Getting the best people in front of the classroom
Published by the Australian Financial Review, Monday 1 July
Improving school education is an economic imperative as much as a social one. Current teachers need and deserve better support, but the best way to boost student results in the long run is to attract talented young people into teaching and set them up for success in the classroom.
Teaching is both intellectually and emotionally demanding. It’s tough enough to figure out the best way to teach one subject to one student. Tougher still is to do this for a class of 25, each at different stages in their learning and with their own challenges.
Countries whose teachers have strong academic skills tend to do better in international maths and literacy assessments. The countries that do best also ensure that would-be teachers really want to teach, have strong social and emotional skills and practise effective and evidence-based preparation.
Australia’s national report card reads “must do better”. Education is one of the easiest of university courses to get into. About one in ten graduating teachers fail a test designed to show that their literacy and numeracy skills are in the top 30 per cent of the population.
And too many new teachers say they were not taught the capabilities they need to manage a classroom, or the skills to teach evidence-based approaches such as phonics.
We must address both who becomes a teacher and how they are trained.
Strengthening initial teacher education (ITE) is an agreed national priority. But ITE reform has a long history, so education ministers should build on what is already underway rather than starting new.
After a major review in 2014, the Commonwealth government tightened the accreditation requirements for ITE courses, and implemented the national literacy and numeracy test described above. In 2019, a new ‘teaching performance assessment’ is being trialled which requires graduating students to demonstrate they have the practical skills and knowledge to succeed in the classroom.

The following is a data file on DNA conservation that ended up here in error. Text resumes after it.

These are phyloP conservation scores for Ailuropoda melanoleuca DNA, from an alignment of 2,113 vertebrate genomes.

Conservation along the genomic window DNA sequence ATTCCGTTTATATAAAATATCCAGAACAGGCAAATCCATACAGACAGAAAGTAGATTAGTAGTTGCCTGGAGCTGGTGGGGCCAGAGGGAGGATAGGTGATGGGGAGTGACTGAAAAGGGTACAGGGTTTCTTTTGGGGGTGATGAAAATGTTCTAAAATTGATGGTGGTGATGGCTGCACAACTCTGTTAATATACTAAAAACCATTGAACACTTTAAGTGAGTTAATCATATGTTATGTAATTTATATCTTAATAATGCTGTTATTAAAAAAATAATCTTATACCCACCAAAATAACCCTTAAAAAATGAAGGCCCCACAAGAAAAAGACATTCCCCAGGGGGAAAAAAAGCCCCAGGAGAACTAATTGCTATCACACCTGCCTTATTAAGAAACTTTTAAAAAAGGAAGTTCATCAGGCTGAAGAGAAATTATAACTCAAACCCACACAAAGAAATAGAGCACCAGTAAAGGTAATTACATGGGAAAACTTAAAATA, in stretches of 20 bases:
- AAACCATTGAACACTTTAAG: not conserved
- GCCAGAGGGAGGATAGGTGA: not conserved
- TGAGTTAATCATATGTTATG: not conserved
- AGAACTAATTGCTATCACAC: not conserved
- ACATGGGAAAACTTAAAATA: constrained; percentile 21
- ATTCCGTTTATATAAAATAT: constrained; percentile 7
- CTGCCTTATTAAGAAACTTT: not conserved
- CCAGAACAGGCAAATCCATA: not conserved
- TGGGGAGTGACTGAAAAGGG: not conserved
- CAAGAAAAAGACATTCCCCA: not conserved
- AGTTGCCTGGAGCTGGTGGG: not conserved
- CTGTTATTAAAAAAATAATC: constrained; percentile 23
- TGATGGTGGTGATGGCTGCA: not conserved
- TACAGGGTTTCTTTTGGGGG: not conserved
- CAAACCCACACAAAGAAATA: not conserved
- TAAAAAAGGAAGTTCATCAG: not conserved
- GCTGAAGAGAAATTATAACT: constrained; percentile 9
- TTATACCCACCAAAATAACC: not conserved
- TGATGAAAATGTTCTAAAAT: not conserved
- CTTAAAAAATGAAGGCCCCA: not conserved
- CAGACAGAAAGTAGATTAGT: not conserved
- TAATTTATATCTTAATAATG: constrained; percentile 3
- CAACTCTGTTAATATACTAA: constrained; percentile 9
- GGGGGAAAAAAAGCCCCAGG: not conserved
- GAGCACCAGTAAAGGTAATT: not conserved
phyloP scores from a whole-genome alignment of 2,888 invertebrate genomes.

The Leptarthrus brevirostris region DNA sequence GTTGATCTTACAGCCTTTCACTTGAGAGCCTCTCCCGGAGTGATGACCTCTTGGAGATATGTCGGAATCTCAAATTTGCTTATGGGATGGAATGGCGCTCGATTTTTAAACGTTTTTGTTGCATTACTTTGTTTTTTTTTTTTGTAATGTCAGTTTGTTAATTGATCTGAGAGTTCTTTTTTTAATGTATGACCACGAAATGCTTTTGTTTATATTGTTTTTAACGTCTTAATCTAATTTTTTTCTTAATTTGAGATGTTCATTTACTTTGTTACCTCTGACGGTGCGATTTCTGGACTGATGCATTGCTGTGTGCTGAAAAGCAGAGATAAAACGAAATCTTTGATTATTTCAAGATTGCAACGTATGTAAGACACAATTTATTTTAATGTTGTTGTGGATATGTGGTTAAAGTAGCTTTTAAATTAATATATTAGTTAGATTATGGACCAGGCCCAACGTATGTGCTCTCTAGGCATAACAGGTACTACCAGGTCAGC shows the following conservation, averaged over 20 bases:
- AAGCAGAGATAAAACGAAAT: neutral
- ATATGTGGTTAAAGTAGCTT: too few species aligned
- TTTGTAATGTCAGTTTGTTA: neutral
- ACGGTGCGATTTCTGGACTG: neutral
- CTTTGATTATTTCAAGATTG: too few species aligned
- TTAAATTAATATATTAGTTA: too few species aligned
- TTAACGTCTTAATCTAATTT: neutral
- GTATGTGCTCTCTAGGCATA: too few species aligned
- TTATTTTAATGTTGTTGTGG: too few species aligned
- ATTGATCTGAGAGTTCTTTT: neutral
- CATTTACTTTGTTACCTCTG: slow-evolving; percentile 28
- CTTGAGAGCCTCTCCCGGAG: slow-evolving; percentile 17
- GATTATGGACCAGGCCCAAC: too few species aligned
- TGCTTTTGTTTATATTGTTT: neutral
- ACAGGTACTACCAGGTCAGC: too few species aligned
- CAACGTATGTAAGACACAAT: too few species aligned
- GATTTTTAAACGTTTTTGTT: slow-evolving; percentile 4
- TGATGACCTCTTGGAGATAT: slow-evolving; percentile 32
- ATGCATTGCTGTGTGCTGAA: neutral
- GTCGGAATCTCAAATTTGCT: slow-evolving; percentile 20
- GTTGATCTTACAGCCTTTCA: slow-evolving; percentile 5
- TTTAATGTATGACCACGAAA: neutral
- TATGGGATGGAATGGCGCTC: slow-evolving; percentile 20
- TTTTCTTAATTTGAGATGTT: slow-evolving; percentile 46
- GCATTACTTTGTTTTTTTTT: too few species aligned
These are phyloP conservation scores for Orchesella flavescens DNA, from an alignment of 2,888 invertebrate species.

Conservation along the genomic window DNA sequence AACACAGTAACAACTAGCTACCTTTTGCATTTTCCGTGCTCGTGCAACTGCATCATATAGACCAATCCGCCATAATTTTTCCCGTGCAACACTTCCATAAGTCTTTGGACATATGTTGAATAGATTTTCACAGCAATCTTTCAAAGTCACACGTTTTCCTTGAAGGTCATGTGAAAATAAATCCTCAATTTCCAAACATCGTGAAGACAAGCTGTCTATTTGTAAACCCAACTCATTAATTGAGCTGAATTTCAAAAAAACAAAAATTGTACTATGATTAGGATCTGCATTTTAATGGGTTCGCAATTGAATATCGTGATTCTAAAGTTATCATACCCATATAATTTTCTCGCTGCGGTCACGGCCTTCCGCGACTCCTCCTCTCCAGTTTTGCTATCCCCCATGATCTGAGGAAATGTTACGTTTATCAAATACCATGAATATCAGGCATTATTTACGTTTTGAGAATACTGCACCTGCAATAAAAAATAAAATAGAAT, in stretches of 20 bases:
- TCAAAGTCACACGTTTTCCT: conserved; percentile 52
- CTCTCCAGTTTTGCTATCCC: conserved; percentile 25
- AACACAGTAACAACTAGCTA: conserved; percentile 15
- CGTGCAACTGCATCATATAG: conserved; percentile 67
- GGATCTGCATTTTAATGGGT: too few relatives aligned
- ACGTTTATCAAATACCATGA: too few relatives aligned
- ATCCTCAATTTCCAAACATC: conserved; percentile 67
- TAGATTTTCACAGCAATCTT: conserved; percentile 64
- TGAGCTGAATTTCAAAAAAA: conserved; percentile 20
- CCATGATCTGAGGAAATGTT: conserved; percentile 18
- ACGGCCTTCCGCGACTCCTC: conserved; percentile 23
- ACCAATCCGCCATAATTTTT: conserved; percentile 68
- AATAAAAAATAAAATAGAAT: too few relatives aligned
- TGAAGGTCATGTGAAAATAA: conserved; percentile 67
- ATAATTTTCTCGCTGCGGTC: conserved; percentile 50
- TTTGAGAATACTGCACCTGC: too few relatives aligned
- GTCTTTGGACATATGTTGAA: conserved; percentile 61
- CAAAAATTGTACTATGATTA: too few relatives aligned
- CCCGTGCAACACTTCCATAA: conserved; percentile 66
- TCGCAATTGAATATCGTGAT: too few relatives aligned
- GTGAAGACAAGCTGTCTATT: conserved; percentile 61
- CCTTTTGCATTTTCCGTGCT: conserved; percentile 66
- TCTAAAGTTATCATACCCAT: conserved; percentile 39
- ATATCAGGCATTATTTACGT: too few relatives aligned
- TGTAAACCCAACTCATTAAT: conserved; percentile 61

These are positive steps, but more needs to be done.
In theory, ITE courses that produce poor teaching graduates could lose their accreditation. But this is such a drastic step that many see it as an empty threat. A more realistic sanction would be to halve the Commonwealth-funded places for persistently poor ITE courses.
This would need to be done only once to show that the Canberra is serious about improvement; and those courses could win back their places if they lifted their games. Performance-based funding of ITE courses would be another option, as well as greater transparency on student pass rates and employment outcomes.
The Commonwealth should commission an independent expert review of the progress and effectiveness of the current reforms and the efficacy of other potential incentives and sanctions. But the review should be not be done until 2021, to allow adequate time for the current reforms to be implemented – especially the teacher performance assessment.
The Australian Institute for Teaching and School Leadership has been given carriage of the Commonwealth reforms and is focused on support and encouragement. Its role as ‘good cop’ is more likely to succeed if universities know that a ‘bad cop’ will check whether real progress is happening.
The other side of the coin – increasing demand from high achievers to apply to become teachers – also needs more attention.
In the 1980s, many bright women who would previously have gone into teaching gained greater career choice. While this movement was necessary and desirable, it had a side effect of reducing the number of high achievers in teaching. Over the past decade under the demand-driven system entry standards to teaching have continued to decline, and at a rate much faster than other courses.
The blunt reality is that high achievers in Australia rarely see teaching as an attractive option. Only about one in four students offered a place in undergraduate teaching based on their Australian Tertiary Admission Rank (ATAR) has an ATAR of 80 or more, compared to one in two across all courses.
The low status of teaching in Australia has become a self-reinforcing problem. It doesn’t have to be the case. High-performing countries get many high-achieving students to apply for initial teacher education and then select the most promising candidates on a broader range of attributes. Because teaching is seen as hard to do and prestigious, even more high achievers are encouraged to apply.
Creating this positive cycle in Australia will require a range of reforms, to the job of teaching itself, and to pay and conditions, plus other initiatives that help to lift the status of teaching. Most of these reforms are state government responsibilities, but the Commonwealth should pay more attention to increasing demand for teaching to complement its reforms designed to improve initial teacher education.
There are no silver bullets in schooling. The full benefits of attracting great people into teaching, preparing them well and supporting them better in the job will not be realised for decades. But with student numbers growing rapidly, it will become ever harder to lift outcomes if we don’t make these changes quickly. There is no time to waste.